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The critically endangered Sumatran tiger population has been boosted by the birth of a cub at San Francisco Zoo.
A Sumatran tiger has given birth to a rare cub at the San Francisco Zoo, the second in only 30 years.
Zookeepers were thrilled with the arrival of the cute cub over the weekend as it provides a a rare boost to the critically endangered subspecies.
Veterinarians said the cub appeared healthy and active. They won't know its sex for at least two weeks, so they are simply calling the tiny, still-blind feline Junior, Cub or Baby, Corinne MacDonald, curator of carnivores and primates at the zoo, told the San Francisco Chronicle.
According to MacDonald, who is watching the cub on webcam video, the newborn was very active — an encouraging sign.
"It wiggles a lot and squirms a lot. The active part is what we really look for right now."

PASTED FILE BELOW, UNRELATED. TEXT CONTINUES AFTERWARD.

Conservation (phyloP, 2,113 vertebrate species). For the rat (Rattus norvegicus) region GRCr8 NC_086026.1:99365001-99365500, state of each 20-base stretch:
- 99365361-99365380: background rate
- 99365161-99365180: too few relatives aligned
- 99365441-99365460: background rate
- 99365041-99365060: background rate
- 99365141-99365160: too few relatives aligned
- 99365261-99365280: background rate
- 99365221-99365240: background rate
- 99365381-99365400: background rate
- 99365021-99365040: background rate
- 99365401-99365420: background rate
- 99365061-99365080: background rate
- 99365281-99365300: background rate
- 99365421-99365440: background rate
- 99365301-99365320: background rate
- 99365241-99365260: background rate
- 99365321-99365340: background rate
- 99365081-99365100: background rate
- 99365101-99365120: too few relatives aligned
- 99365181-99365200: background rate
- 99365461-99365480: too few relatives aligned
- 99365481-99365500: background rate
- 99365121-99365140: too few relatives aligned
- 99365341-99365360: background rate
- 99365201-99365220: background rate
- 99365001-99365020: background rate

"Mom is really attentive; she's grooming, she's paying attention to the infant," MacDonald told the newspaper.
"The infant makes sounds, it coos. It'll scream and screech and cry when it gets real hungry. We can really see (Leanne) choosing to get up only when the infant is really sound asleep, so she's a great mother."
It was the first tiger born at the San Francisco Zoo since 2008, when tiger mom Leanne, aged 9, delivered a litter of three males, Reuters reported.
Before 2008, the zoo had not had a tiger birth in 30 years.
"These births are definitely rare," said Dr. Tara Harris, a tiger specialist with the North American accrediting group Association of Zoos and Aquariums.
It is welcoming news for zoo staff who were devastated on Christmas Day in 2007, when a tiger escaped from its enclosure and mauled one man to death and left two others seriously injured.
The tiger was shot and killed by police after it charged officers.